Aha moments about the effect of sibling relationships

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    • #5096
      Bianca Green

      I had a really big aha! moment today. A wonderful Christmas gift.

      I had slept fitfully, and my son skidded into our room and I awoke with the awareness someone had dived under the bed. I found myself calling out my brothers name. As I woke fully, I realised I was replaying my unhealed, dysfunctional sibling relationship with my son.

      It never used to feel so charged. I guess it started to happen that when my daughters were born he felt pushed out and his behaviour became more off track. And ever since then I’ve desperately been trying to be unconditionally loving towards him.

      In my own upbringing,I had a twin brother who was labelled as hyperactive from a very early age. We spent a lot of ourchildhood bouncing around therapists offices, counsellors and doctors trying to solve the “problem”. What I feel is that I made myself small and quiet to accomodate this, and if ineeded comfort or attention I was shamed and humiliated eg being called a drama queen, clingy etc.

      My brother would taunt me for what seemed like hours, until I finally lost my temper and hit him, screamed. I was told off for reacting to it. A theme that continued when we went to high school. I understand now as an adult that yes I am responsible for my reactions, but don’t believe that a child develops that skill by being taunted ignored or shamed.

      I’m wondering how to heal this and stop identifying my lovely gorgeous child with horrible childhood memories?
      Consciously I adore him, admire him – which makes this all the more sad.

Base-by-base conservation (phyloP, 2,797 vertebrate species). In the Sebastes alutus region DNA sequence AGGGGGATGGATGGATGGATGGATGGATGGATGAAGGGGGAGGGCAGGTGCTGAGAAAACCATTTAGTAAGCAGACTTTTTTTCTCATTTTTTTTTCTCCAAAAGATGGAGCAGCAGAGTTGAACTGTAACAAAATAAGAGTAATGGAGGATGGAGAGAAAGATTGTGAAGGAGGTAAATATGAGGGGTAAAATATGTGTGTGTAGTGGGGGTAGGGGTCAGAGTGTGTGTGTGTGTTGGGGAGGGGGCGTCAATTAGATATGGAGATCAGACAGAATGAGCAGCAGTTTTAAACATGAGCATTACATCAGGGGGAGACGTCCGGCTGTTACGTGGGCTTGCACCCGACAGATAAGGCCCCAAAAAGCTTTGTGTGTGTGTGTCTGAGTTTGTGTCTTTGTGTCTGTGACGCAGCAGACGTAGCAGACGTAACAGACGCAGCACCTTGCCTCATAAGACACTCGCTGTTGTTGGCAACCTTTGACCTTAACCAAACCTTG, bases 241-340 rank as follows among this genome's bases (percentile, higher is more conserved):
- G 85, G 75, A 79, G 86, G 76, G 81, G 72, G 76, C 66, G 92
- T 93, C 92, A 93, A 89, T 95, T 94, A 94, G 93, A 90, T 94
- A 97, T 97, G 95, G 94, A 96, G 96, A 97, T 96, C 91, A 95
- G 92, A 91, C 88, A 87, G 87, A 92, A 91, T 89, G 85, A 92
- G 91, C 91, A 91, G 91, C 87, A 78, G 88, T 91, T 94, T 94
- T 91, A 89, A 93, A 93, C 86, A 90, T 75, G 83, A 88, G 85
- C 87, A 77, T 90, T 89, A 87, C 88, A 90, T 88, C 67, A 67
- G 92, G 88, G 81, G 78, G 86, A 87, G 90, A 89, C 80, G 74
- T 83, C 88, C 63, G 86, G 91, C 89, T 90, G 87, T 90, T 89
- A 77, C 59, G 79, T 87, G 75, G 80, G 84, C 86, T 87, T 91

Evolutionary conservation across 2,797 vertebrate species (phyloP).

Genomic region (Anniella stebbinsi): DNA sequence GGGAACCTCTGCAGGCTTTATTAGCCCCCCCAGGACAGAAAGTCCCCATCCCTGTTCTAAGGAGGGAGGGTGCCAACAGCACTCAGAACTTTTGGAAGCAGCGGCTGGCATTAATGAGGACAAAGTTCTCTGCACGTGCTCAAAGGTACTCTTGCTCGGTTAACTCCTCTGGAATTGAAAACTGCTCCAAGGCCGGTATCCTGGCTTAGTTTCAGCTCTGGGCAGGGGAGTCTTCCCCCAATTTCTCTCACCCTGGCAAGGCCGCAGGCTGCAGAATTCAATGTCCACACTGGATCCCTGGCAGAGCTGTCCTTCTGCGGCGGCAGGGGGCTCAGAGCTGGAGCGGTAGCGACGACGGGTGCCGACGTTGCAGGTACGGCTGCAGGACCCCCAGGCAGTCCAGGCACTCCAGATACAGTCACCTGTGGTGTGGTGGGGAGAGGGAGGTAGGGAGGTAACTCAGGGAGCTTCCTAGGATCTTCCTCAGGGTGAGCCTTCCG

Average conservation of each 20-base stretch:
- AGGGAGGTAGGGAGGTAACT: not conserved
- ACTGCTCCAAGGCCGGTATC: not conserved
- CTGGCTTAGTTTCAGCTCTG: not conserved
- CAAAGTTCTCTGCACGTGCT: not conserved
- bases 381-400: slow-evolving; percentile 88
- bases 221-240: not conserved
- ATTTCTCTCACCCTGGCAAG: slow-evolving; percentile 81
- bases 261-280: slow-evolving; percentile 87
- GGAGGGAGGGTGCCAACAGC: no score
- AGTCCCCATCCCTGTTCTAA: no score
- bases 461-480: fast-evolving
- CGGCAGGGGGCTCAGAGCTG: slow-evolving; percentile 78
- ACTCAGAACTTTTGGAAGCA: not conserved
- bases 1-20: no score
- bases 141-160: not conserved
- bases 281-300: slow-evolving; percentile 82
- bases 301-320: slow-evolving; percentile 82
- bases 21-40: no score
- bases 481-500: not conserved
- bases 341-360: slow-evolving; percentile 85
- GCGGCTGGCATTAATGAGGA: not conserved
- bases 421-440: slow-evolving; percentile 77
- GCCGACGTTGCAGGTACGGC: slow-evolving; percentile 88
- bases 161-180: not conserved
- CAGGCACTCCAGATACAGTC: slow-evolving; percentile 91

• #5097
      Tabitha Jonson

      Hi Bianca,

      What an amazing aha moment.

      A couple of initial ideas that come to mind are, firstly, this awareness is a huge step and it will be interesting as the days go by what you notice with this new found realisation.

      As a start, do you have Genevieve’s Stress Relief for Parents audio? There is a track on there that takes you though a process where you can sit with that moment, think of a time in your childhood and then think what you needed in that moment. You then think through what your child needs now. I have found it really beneficial.

      Journalling and/or talking with a trusted listening partner, can also help. Perhaps noting down the times you become triggered and just writing about your memories as a child. Then go through and empathise with the child-you. What are you feeling? What did you need?

    • #5098
      Wendy Andrews

      Another thing to add to Tab’s great ideas, Bianca, is to list all the ways your son is similar to your brother and then all the ways he is different. This helps the mind consciously separate the two people who’s few similarities have got linked.It’s great that you’re on to it!

    • #5100
      Bianca Green

      Thank you – I’m definitely going to try Te exercise and yes I do have Genevieve’s audits so can make more use of them – I really appreciate your responses

    • #5102
      Wendy Andrews

      You’re welcome Bianca, would love to hear how you go.

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